African Journal of
Pharmacy and Pharmacology

  • Abbreviation: Afr. J. Pharm. Pharmacol.
  • Language: English
  • ISSN: 1996-0816
  • DOI: 10.5897/AJPP
  • Start Year: 2007
  • Published Articles: 2205

Full Length Research Paper

Wrong time medication administration errors: Frequency and their causes at Adult University Teaching Hospitals in Zambia

Martin Kampamba
  • Martin Kampamba
  • Department of Pharmacy, School of Health Sciences, University of Zambia, Lusaka, Zambia.
  • Google Scholar
Tilolele Mwanza
  • Tilolele Mwanza
  • Department of Pharmacy, School of Health Sciences, University of Zambia, Lusaka, Zambia.
  • Google Scholar
Kennedy Saini
  • Kennedy Saini
  • Department of Pharmacology, Faculty of Medicine, Lusaka Apex Medical University, Lusaka, Zambia.
  • Google Scholar
Hanzooma Hatwiko
  • Hanzooma Hatwiko
  • Department of Pharmacy, School of Health Sciences, University of Zambia, Lusaka, Zambia.
  • Google Scholar
Luke Biete
  • Luke Biete
  • Deparment of Pharmacy, Ndola Teaching Hospital, Ndola, Zambia.
  • Google Scholar
Christabel Nangandu Hikaambo
  • Christabel Nangandu Hikaambo
  • Department of Pharmacy, School of Health Sciences, University of Zambia, Lusaka, Zambia.
  • Google Scholar


  •  Received: 27 August 2020
  •  Accepted: 14 October 2020
  •  Published: 30 November 2020

 ABSTRACT

Wrong-time medication administration errors (WTMAEs) can have serious consequences for medication safety. The study was a cross-sectional study that employed a prospective observation technique and was conducted from 4th June to 20th July 2018 at Adult University Teaching Hospital (AUTH) in the Internal Medicine and Surgery departments. A total of 1749 doses were observed being administered to 325 inpatients and the frequency of WTMAEs was 47.8% (n= 836). Further analysis of WTMAEs was performed of which early and late time medication administration errors accounted for 47.2% (n= 826) and 4.9% (n=86), respectively. In the multivariable regression model, medications administered every 6 h (QID) [AOR=5.02, 95% CI (2.66, 9.46)] were associated with a higher likelihood of being involved in WTMAE. The most common causes of early and late time medication administration errors as reported by nurses were work overload (88.9%) and change in patients’ condition (86.1%), respectively. Wrong time medication administration errors were common in the Adult Hospital at AUTH in the two departments studied. Unless effective interventions such as continuous nursing education and the recommended patient to nursing ratio are put in place, WTMAEs will continue to persist and this will in turn, continue compromising patient safety.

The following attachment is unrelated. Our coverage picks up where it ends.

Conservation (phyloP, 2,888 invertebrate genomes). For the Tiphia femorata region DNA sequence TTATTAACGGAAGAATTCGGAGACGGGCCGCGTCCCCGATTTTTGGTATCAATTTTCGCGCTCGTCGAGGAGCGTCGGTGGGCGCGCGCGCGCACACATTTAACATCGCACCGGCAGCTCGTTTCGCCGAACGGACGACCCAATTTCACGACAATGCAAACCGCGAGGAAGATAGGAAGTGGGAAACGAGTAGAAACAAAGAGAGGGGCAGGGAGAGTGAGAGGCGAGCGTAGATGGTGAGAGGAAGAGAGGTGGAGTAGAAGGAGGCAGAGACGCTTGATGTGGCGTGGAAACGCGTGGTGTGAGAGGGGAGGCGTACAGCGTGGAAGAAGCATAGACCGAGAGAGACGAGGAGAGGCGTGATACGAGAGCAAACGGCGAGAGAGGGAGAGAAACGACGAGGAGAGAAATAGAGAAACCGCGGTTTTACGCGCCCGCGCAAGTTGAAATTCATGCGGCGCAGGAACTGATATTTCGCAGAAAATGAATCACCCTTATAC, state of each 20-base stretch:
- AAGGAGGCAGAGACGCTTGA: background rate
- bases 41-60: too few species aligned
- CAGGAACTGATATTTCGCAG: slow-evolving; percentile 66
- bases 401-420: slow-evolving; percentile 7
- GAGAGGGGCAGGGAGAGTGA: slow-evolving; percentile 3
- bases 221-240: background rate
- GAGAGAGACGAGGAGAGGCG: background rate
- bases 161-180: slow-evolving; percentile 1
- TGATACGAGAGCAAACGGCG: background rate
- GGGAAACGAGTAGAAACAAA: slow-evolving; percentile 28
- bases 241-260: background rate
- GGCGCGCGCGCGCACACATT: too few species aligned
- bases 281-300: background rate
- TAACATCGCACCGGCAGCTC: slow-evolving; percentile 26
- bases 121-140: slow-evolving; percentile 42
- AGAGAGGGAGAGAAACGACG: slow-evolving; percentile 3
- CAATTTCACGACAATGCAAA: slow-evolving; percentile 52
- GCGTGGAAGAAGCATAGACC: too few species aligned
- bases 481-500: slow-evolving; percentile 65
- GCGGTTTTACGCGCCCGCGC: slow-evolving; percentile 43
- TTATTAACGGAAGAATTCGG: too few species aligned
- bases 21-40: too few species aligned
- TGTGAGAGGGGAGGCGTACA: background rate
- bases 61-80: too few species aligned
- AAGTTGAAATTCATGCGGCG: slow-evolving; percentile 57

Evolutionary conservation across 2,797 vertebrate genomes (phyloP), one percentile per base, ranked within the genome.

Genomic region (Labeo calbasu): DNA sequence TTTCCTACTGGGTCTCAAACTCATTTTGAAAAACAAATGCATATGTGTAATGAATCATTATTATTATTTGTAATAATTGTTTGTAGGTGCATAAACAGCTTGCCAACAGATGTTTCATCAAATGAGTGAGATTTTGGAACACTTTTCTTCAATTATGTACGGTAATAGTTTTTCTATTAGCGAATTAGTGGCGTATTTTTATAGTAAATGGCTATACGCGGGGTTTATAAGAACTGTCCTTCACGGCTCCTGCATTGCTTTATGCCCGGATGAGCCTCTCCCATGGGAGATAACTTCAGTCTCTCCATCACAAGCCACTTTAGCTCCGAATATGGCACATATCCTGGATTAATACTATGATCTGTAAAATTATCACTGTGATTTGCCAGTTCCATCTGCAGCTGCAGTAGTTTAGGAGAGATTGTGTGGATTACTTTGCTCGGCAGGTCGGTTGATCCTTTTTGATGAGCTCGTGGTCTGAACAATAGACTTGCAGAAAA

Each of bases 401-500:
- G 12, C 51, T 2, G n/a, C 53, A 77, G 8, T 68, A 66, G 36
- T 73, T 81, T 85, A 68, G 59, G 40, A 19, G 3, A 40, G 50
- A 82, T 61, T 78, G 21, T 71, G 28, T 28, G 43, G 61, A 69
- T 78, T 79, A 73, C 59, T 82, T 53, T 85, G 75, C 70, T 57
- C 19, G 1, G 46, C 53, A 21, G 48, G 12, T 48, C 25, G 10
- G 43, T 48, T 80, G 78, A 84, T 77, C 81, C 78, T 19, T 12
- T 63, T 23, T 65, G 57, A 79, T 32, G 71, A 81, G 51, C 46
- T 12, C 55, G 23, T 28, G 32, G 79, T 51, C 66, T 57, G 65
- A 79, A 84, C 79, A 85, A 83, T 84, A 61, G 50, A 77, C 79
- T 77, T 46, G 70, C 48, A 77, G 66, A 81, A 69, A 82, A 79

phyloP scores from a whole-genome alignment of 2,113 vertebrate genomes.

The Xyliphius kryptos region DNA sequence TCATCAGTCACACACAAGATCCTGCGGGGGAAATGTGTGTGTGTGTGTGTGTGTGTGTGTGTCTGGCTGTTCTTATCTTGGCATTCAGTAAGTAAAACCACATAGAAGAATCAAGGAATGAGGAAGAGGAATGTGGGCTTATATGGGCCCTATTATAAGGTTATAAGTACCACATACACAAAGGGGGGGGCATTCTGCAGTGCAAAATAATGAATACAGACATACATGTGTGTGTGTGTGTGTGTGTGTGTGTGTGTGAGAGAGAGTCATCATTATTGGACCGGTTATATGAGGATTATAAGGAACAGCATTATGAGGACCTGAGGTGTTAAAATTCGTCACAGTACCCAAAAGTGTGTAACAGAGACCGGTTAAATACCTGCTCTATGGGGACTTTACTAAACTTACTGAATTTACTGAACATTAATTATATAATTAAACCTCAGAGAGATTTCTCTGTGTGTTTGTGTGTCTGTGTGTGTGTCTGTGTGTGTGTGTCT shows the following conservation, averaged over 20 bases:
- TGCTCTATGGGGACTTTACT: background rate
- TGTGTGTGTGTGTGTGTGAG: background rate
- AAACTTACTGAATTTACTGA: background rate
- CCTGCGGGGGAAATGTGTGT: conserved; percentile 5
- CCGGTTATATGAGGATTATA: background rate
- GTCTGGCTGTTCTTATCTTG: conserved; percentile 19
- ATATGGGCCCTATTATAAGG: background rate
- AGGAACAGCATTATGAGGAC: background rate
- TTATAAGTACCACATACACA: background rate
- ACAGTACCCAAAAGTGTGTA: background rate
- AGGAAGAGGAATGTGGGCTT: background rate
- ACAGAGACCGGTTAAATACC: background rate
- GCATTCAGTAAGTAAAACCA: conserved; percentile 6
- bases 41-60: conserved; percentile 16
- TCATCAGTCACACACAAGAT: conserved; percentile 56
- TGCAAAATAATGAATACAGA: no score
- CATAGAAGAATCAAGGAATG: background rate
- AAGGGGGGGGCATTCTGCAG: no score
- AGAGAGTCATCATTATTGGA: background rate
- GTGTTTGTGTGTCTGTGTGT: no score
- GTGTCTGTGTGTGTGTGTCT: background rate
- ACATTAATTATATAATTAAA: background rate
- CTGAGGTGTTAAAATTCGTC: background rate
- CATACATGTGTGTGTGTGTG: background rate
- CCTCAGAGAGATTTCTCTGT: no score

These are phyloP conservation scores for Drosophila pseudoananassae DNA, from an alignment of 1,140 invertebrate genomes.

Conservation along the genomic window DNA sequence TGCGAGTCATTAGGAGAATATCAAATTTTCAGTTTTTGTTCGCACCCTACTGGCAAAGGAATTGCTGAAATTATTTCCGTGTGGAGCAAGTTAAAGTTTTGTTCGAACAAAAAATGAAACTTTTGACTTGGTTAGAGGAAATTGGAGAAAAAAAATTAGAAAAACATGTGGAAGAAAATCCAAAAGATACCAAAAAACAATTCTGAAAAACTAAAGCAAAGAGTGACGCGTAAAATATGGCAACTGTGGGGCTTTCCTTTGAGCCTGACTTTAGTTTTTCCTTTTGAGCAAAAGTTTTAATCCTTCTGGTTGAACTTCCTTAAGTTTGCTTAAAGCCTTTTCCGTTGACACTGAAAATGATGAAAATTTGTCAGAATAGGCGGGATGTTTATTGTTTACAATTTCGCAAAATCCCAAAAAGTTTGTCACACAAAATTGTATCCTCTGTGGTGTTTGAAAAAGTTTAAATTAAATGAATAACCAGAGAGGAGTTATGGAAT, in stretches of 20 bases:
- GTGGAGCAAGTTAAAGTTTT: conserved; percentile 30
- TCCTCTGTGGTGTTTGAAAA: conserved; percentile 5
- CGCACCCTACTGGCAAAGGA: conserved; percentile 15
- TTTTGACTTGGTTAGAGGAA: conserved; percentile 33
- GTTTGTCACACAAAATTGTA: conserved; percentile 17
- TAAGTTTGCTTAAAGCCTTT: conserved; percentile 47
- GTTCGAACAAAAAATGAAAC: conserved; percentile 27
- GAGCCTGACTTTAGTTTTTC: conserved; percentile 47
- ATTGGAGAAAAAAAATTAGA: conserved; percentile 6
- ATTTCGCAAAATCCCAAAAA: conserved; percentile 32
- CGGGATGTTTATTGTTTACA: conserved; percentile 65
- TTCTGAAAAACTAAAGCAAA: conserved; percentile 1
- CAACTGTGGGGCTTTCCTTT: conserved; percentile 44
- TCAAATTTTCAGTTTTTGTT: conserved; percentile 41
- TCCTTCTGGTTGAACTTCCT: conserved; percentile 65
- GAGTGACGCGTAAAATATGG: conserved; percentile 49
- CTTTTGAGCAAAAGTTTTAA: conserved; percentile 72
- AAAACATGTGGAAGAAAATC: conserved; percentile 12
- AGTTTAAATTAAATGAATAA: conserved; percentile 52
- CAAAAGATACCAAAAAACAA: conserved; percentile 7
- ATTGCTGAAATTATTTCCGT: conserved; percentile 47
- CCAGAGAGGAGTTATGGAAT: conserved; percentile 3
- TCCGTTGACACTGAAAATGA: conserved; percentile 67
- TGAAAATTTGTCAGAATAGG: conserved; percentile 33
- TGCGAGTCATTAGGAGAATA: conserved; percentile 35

Key words: Wrong time medication administration errors, frequency, late medication administration errors, early medication administration errors.


 INTRODUCTION

Medication administration errors (MAE) in hospital settings can result in adverse effects, morbidity, increased hospital stay and even mortality (Feleke et al., 2015; Härkänen et al., 2019). MAE is defined as “any difference between what the patient received or was supposed to receive and what the prescriber intended in the original order (Zed et al., 2008; Keers et al., 2018). MAEs have been  reported to be the most common types of medication errors in the medication use process  (Krähenbühl-Melcher et al., 2007; Alduais et al., 2014)and there is increasing interest to further study the types of MAEs such as wrong time errors, omission, unordered drug, wrong generic drug, wrong dosage, wrong formulation, wrong route, wrong administration techniques and deteriorated drug (Taufiq, 2015).